God’s Secret

Art by Ivan Konstantinovich Aivazovsky

Jesus, art by Ivan Konstantinovich Aivazovsky


Let us assume that we do want God or, at least, we want to want God, wobbly and weak though we know ourselves to be. ‘If it is you, bid me come to you upon the waters.’ (Mt. 14.28) It is the Lord and he says: ‘Come!’ So we can confidently enter into the Mystery that is God, relying solely on Jesus and not at all on ourselves. To enter into real prayer, prayer that opens us to the mystical dimension is, in one sense, to enter into an alien element. At least, it is experienced as such, though, if we are faithful we shall discover that it is in fact our true home. But we have to be willing to let go of our own criterion of what prayer is and what growth in the Spirit might mean. There are all sorts of ways of praying and there are books galore to direct us on them; yet these, at bottom, keep us in the boat. The boat might rock a bit and feel uncomfortable at times; but at least, with our method to guide us, we can man it and have some control. Real prayer lets go of the controls, or, more truly, lets go when they are wrenched away from us, and how often we experience this, even to being tipped out in squall. Oh dear! Most of us see this as an unfortunate occurrence that must never be repeated and so we refit our boat, and improve our sailing skills to ensure that we have control once more.

What does it mean in practice to say we must be there for God and let God control our prayer, let God act? Does it mean we remain inert, completely passive?
No, decidedly not! The essential thing we have to do is believe in the enfolding, nurturing, transforming Love of God which is the Reality: the Reality that is absolutely, totally there whether we avert It or not. Prayer, from our side, is a deliberate decision to avert to It, to respond to It in the fullest way we can. To do this we must set time aside to devote exclusively to the ‘Yes’ of faith.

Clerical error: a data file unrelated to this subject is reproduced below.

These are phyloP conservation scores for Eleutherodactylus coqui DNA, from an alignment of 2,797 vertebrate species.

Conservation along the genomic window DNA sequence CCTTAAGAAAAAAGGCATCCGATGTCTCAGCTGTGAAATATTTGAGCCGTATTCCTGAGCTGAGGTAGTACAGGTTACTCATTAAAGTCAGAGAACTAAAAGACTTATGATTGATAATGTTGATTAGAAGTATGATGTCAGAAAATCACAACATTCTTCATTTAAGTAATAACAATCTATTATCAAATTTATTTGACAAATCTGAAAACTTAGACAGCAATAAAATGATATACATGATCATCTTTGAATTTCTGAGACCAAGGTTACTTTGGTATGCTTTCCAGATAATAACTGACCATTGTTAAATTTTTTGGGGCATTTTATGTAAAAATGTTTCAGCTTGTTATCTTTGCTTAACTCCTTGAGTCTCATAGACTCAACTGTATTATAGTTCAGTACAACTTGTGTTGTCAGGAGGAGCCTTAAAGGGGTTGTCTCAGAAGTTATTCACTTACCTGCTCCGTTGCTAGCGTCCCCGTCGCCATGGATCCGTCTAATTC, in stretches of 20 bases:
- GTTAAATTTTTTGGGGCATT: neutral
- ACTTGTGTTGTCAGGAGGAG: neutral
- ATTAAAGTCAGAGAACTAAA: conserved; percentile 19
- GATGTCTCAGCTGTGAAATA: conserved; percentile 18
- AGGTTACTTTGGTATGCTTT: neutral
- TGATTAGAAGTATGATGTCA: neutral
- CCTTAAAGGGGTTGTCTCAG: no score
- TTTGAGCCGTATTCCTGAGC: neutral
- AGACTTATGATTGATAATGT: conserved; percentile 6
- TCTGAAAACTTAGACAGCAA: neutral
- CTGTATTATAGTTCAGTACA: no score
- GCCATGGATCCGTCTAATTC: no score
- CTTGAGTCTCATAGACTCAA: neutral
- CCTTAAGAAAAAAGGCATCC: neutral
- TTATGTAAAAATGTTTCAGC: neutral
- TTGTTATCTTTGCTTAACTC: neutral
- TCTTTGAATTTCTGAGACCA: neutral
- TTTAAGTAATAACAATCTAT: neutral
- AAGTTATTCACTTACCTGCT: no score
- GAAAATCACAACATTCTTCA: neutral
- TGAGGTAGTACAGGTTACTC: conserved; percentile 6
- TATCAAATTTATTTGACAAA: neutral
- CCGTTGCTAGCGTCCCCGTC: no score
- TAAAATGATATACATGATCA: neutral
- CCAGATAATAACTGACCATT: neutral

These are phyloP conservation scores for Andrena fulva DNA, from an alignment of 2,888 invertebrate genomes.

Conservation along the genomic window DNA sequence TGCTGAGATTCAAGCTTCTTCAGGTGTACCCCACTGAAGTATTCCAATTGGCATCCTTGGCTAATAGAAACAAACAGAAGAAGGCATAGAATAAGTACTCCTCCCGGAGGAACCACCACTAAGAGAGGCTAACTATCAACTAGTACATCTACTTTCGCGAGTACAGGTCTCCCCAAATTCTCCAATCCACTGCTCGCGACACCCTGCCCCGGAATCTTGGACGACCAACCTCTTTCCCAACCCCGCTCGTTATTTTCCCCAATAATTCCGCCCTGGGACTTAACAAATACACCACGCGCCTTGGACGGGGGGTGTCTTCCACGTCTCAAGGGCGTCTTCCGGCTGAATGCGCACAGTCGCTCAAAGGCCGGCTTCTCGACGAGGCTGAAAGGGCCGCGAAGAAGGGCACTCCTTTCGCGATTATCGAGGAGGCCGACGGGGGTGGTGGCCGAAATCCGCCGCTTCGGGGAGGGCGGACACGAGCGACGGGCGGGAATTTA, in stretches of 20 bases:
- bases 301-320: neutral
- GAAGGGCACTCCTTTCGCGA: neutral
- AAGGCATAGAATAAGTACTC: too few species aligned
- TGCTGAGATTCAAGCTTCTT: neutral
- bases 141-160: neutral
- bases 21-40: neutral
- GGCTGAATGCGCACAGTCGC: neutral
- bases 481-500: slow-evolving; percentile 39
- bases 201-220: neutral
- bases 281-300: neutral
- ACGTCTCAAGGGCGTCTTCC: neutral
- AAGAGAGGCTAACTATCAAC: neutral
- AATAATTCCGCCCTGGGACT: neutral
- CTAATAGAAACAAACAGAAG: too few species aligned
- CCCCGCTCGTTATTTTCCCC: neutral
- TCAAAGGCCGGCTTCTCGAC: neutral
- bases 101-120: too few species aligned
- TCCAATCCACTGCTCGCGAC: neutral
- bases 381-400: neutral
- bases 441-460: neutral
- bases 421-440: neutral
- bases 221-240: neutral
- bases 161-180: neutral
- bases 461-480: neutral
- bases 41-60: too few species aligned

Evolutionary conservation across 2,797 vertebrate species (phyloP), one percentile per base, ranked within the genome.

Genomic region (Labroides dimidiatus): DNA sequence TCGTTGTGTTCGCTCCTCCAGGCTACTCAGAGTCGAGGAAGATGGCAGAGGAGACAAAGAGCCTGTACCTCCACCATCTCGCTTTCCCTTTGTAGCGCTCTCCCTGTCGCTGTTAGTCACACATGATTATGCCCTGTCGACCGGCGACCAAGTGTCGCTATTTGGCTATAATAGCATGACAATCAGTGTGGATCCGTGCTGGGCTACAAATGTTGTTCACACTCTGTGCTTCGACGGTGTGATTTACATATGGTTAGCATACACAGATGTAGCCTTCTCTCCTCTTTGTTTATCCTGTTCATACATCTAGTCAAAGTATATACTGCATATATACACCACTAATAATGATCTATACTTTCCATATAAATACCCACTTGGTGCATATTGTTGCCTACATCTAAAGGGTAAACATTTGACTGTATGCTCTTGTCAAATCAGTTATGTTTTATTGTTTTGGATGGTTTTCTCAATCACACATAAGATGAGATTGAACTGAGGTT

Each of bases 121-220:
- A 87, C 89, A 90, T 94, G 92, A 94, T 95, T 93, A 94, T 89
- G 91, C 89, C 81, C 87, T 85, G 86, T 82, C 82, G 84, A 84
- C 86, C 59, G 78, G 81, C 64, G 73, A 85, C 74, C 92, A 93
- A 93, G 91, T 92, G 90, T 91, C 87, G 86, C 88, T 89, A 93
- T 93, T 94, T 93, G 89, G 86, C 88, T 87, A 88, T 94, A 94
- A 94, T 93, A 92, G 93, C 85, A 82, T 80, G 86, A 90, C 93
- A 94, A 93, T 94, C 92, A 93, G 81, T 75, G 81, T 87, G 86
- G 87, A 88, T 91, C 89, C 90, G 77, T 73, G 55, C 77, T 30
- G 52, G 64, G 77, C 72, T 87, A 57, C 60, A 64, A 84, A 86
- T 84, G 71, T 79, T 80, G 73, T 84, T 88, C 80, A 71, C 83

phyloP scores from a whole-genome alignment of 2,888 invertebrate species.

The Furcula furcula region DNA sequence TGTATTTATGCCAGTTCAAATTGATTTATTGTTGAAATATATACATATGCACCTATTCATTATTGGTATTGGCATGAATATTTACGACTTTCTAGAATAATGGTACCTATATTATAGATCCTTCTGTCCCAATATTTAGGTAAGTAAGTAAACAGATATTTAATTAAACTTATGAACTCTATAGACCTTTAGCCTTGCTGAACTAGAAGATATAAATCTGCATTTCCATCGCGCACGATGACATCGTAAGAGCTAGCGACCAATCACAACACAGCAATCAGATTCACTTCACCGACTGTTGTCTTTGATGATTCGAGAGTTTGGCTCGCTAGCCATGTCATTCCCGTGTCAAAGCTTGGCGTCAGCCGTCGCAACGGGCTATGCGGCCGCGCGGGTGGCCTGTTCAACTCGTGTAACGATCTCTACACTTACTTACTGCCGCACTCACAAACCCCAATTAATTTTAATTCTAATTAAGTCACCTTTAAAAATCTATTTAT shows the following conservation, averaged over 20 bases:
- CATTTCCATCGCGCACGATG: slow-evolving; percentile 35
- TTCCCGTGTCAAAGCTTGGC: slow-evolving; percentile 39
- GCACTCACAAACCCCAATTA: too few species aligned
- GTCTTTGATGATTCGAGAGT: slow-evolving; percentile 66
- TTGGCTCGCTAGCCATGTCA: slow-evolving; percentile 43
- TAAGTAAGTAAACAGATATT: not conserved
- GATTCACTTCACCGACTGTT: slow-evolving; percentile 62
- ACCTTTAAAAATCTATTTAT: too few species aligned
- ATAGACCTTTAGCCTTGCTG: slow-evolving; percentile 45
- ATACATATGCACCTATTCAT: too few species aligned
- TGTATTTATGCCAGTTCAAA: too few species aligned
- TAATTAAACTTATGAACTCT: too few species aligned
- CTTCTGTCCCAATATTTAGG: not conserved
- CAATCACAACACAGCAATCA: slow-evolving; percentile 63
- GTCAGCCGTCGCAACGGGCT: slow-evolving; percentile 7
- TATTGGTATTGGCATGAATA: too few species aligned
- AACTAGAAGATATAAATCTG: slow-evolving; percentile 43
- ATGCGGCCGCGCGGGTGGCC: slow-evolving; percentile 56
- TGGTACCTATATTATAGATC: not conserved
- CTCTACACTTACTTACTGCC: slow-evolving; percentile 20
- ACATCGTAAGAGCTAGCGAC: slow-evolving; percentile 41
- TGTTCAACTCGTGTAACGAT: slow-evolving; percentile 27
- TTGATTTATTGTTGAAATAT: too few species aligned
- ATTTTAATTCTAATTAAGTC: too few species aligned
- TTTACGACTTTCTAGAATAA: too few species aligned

God of Thy goodness, give me Thyself: for Thou art enough to me, and I may nothing ask that is less that may be full worship to Thee; and if I ask anything that is less, ever me wanteth… but  only in Thee I have all.
(Julian of Norwich, Revelations of Divine Love, ch.5).

If we are convinced that this is the heart of prayer, this basic decision to remain open to the inflowing of divine love, then we shall understand that we can choose any method we like to help us maintain this basic desire and intention. Our troubles and distress arise from our instinctive assumption that the method is the prayer, and so we gauge the genuineness and success of the prayer by how well the method has worked.  

We  must remember that prayer takes place at the deepest level of our person and escapes our direct cognition; therefore we can make no judgement about it. It is God’s holy domain and we may not usurp it. We have to trust it utterly to God. This is one of the principle ways in which we surrender control and “walk on the water”. We must be ready to believe that ‘nothingness’ is the presence of divine Reality; emptiness is a holy void that Divine Love is filling. Remember, we are casting ourselves wholly on Jesus, on his ‘Come’! We must give up wanting assurances either from within or without.
You see, we cannot have it both ways!

~ By Ruth Burrows, O.C.D.

 

 

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